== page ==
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More security sought at Falls welfare office

LOCKPORT – With clients at the welfare office in Niagara Falls becoming rowdier, two Niagara County Legislature committees approved a request this week to hire a second full-time deputy sheriff to work on a security detail there.

Social Services Commissioner Anthony J. Restaino made the request because the crowding and the layout of the office in the Human Resources Building on 10th Street make it impossible for one officer to handle everything that might happen.

Restaino said it’s not unusual for the deputy working there to confiscate knives or take part in the execution of arrest warrants on clients. Monday, there was an arrest during a hearing to which welfare applicants are entitled if they are rejected for benefits. The applicant became unruly, Restaino said.

The commissioner said it’s not unusual for caseworkers to be accosted by clients in the parking lot. “There’s been an increase in the number of workplace violence complaints,” Restaino said.

Undersheriff Michael Filicetti said there is also a deputy assigned to the Lockport Social Services office, but conditions there aren’t as intense as in the Falls. “Compared to the Lockport site, it’s about double the number of clients,” Filicetti said.

In 2014, Restaino said, there were 89,000 “client contacts” in the Falls office, as compared to less than 35,000 in Lockport.

The Falls office features a long hallway, often crowded with 40 to 60 people, and on the other side of a wall is an interview area, which is where the new deputy would be assigned full-time. Besides the “fair hearings” on rejection of benefits, the area also is used for new applications, recertifications and supervised child visitations under the auspices of Child Protective Services. There are 12 to 14 such visitations in Niagara Falls each week, as opposed to two per week in Lockport, Restaino said.

Restaino said, “I’m the one who took the deputies out there eight or 10 years ago.” But conditions have changed and full-time security was restored last year and now is being increased. If the full Legislature agrees next Tuesday, the Social Services Department will reimburse the Sheriff’s Office for the cost of the new $25.36-per-hour deputy, who would start work Aug. 16.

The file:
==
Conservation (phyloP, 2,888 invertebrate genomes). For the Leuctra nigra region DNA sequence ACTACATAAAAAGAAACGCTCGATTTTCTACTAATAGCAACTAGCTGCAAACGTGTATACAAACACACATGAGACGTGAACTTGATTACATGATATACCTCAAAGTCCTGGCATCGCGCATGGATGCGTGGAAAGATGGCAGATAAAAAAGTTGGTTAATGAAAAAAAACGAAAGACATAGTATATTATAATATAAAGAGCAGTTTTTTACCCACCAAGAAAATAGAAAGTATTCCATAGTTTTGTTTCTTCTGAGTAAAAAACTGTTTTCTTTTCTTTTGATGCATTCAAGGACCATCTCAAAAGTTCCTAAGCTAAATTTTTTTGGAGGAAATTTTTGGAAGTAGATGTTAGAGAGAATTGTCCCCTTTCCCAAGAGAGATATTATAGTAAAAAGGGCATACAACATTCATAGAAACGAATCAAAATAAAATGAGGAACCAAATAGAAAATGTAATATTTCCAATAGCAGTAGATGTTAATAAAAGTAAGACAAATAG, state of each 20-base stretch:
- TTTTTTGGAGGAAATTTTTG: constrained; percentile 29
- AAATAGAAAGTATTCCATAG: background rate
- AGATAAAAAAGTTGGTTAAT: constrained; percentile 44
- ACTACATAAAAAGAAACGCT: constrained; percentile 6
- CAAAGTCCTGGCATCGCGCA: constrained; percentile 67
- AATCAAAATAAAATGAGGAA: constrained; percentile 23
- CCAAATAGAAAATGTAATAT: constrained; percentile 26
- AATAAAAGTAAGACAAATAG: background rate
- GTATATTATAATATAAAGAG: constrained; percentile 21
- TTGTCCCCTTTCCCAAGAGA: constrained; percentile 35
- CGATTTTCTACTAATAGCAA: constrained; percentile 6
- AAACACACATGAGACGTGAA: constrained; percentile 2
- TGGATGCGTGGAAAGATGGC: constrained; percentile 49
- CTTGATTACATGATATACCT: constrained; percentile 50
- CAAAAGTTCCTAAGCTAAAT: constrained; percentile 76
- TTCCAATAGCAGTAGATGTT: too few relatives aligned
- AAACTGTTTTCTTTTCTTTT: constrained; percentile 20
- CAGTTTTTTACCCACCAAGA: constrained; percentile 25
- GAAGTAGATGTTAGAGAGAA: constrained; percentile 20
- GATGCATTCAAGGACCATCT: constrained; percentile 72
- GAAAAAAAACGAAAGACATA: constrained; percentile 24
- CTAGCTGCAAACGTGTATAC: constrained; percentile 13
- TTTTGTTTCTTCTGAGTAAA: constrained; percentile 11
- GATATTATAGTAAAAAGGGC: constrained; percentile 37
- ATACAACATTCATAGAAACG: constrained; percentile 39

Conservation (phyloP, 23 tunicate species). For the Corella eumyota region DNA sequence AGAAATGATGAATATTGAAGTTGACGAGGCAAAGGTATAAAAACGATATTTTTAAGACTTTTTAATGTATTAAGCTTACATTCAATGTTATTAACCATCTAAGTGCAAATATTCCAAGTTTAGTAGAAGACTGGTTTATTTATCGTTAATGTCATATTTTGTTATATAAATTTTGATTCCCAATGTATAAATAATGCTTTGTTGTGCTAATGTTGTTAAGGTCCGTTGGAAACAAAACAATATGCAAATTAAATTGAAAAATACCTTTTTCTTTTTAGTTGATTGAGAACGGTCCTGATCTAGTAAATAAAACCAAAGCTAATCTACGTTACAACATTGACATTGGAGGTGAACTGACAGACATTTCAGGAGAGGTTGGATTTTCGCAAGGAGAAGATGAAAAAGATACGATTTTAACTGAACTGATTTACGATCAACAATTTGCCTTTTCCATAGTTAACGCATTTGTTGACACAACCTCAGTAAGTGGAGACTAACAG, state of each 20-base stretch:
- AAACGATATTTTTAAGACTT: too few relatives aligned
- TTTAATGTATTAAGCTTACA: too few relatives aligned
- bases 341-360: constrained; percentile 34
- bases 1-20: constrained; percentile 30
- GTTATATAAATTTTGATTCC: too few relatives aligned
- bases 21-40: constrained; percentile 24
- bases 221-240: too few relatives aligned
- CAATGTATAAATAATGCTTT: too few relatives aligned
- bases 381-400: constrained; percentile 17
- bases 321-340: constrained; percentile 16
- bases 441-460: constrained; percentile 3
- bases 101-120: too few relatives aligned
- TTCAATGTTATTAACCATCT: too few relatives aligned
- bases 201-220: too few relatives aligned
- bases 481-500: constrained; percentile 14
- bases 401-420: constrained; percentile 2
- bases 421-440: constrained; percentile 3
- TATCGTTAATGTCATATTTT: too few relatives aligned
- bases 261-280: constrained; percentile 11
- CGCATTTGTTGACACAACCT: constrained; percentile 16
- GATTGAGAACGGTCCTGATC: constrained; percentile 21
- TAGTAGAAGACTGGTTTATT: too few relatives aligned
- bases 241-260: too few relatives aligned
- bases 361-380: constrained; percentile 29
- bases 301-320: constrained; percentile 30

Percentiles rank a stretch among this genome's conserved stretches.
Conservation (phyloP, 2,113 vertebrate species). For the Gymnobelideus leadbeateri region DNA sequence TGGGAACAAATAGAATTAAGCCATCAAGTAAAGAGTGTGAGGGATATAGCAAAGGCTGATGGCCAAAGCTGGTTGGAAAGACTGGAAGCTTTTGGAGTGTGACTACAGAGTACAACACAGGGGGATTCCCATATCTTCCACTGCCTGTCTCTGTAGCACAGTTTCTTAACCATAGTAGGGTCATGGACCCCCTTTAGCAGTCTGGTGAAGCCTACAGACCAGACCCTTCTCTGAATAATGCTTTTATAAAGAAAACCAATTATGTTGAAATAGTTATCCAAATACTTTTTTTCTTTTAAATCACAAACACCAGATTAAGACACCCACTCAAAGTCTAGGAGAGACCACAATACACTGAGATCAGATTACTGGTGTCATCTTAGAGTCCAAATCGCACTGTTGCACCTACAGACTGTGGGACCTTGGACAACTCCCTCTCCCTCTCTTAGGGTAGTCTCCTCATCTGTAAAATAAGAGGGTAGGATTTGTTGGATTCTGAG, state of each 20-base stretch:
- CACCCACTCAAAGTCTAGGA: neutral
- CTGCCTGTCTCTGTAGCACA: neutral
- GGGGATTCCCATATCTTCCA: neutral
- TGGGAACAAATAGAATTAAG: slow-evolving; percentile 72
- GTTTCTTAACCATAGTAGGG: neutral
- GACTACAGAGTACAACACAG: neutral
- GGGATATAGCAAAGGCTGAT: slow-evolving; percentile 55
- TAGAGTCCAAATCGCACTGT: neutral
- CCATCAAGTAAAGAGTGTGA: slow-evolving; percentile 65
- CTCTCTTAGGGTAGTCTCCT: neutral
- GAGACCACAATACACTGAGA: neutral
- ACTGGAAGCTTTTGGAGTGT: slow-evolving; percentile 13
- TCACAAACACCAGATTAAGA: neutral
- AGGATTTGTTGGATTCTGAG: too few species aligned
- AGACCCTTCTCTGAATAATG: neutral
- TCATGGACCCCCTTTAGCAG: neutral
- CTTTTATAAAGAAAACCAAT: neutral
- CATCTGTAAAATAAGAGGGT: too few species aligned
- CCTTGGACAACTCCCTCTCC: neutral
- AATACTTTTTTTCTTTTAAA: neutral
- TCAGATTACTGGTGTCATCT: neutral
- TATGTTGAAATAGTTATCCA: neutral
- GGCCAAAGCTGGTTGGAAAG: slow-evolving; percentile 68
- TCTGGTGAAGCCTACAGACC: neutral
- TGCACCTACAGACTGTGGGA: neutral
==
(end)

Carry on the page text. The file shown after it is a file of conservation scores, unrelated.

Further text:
Another county department under stress is the pistol permit office in Lockport, which already is closed to the public on Wednesdays as workers attempt to wade through a backlog of new or amended permit requests, as well as opt-outs from the Freedom of Information Law, since the state’s SAFE Act allowed gun owners to exempt their permits from public disclosure.

At present, the office has only two clerical workers, but Deputy County Clerk Wendy J. Roberson persuaded the committees to allow the creation of two more such jobs.

The full-time workers would be paid $15.77 per hour and would start Aug. 5, the day after the scheduled vote of the full Legislature. The jobs of two recent retirees in that office, a pistol permit examiner/court liaison and a document clerk-cashier, are being abolished, so there is a net savings of $14,386.

But the real point, Roberson said, is to give the staff a chance to properly serve the nearly 30,000 pistol permit holders in the county. In 2017, according to the SAFE Act, all permit holders must be recertified or their permits will be canceled.

“We know it’s going to impact us,” Roberson said. Expanding the clerical staff “will give us greater flexibility in that office because we know that’s coming down the pike.”

District Attorney Michael J. Violante supported the move, saying that the backlog has caused operational problems for him and Sheriff James R. Voutour. “Certainly by the time recertification comes up, we will be overwhelmed,” Violante said.